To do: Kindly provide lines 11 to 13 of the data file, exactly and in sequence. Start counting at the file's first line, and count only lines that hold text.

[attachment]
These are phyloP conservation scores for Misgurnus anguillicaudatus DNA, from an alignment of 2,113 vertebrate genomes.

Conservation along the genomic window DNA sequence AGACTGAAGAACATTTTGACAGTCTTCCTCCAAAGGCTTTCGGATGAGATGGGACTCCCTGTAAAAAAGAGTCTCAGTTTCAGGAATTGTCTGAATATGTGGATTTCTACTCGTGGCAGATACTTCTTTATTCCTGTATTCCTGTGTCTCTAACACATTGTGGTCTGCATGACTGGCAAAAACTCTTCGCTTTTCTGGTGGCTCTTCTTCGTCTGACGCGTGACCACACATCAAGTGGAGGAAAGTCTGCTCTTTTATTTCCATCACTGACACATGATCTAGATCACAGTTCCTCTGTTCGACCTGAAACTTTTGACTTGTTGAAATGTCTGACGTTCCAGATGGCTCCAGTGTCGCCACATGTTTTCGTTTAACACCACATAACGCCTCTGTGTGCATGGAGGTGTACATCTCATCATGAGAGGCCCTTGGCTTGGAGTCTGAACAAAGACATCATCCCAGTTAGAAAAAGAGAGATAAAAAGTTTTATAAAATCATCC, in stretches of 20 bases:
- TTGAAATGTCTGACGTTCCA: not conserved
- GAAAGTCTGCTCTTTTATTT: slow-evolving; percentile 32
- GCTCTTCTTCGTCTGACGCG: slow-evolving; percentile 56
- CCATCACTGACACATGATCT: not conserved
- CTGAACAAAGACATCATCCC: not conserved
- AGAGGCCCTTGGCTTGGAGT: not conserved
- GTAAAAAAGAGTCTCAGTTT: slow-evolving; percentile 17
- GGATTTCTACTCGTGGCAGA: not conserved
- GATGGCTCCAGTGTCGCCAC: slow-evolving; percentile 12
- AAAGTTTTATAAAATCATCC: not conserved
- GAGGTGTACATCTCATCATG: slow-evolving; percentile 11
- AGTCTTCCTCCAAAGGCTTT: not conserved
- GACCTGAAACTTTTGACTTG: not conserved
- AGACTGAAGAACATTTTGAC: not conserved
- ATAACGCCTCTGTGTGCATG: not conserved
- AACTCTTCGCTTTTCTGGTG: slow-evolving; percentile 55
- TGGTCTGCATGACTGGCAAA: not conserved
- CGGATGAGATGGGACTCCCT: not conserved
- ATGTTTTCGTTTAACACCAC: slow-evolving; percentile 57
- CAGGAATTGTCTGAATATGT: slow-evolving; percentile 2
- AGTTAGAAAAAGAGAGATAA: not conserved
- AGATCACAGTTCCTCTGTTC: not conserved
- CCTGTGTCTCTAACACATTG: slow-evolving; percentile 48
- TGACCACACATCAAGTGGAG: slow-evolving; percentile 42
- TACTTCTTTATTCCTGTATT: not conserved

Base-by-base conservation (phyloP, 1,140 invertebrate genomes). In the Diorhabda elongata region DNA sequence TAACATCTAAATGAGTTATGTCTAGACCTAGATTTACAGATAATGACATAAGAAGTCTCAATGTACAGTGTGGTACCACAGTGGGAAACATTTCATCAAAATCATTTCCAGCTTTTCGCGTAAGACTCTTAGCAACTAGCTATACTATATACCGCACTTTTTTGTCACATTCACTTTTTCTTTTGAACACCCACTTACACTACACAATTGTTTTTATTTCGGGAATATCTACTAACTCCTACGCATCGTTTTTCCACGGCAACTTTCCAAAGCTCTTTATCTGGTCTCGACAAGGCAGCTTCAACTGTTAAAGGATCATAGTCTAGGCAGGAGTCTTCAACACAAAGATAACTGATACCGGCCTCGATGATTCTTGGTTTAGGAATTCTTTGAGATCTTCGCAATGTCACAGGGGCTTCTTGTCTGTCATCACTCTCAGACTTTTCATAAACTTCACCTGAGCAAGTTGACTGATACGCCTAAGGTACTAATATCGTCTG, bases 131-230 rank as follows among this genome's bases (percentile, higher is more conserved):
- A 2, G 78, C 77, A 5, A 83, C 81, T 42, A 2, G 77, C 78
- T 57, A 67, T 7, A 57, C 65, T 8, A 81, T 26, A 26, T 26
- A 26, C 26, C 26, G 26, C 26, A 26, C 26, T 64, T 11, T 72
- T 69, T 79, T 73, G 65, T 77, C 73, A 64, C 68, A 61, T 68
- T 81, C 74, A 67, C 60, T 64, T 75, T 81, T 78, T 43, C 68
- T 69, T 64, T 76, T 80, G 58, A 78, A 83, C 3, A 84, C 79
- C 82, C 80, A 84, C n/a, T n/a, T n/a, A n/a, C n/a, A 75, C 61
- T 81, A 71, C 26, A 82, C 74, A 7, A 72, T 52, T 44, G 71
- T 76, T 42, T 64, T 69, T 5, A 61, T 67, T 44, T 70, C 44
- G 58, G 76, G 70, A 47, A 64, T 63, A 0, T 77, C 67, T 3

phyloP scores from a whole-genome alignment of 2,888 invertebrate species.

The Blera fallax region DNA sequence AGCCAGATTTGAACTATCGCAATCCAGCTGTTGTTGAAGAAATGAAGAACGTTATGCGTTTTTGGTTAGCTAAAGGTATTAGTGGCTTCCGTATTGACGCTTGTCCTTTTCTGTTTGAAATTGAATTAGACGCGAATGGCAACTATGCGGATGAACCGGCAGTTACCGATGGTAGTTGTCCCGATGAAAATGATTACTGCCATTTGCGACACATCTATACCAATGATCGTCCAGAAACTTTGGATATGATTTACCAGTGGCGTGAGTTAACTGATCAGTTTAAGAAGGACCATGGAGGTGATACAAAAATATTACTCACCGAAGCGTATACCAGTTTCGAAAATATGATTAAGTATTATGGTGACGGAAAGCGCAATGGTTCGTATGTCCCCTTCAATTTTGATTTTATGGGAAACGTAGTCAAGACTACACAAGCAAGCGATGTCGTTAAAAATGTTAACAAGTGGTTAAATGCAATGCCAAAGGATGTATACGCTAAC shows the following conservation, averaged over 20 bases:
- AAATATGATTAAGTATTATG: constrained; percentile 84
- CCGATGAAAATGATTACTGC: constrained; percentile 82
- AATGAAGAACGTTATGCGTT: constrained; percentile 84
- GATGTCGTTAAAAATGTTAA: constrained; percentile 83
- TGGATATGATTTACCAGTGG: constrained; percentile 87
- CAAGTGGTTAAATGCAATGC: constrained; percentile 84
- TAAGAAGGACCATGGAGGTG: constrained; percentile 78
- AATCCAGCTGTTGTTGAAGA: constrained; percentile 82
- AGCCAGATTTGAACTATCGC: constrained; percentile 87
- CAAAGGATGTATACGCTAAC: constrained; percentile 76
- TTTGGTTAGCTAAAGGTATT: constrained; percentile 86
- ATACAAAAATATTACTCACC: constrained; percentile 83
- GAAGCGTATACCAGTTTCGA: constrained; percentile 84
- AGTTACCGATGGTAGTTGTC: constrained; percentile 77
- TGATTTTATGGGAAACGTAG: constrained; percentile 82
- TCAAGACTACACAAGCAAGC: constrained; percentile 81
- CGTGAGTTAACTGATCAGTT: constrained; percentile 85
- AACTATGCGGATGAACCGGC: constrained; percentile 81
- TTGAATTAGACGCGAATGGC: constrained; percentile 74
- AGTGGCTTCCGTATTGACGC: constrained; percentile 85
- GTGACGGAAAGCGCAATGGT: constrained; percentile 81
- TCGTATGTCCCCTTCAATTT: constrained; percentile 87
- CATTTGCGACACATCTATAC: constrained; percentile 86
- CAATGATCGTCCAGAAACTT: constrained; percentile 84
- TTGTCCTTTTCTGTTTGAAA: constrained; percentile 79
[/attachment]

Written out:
- GATGGCTCCAGTGTCGCCAC: slow-evolving; percentile 12
- AAAGTTTTATAAAATCATCC: not conserved
- GAGGTGTACATCTCATCATG: slow-evolving; percentile 11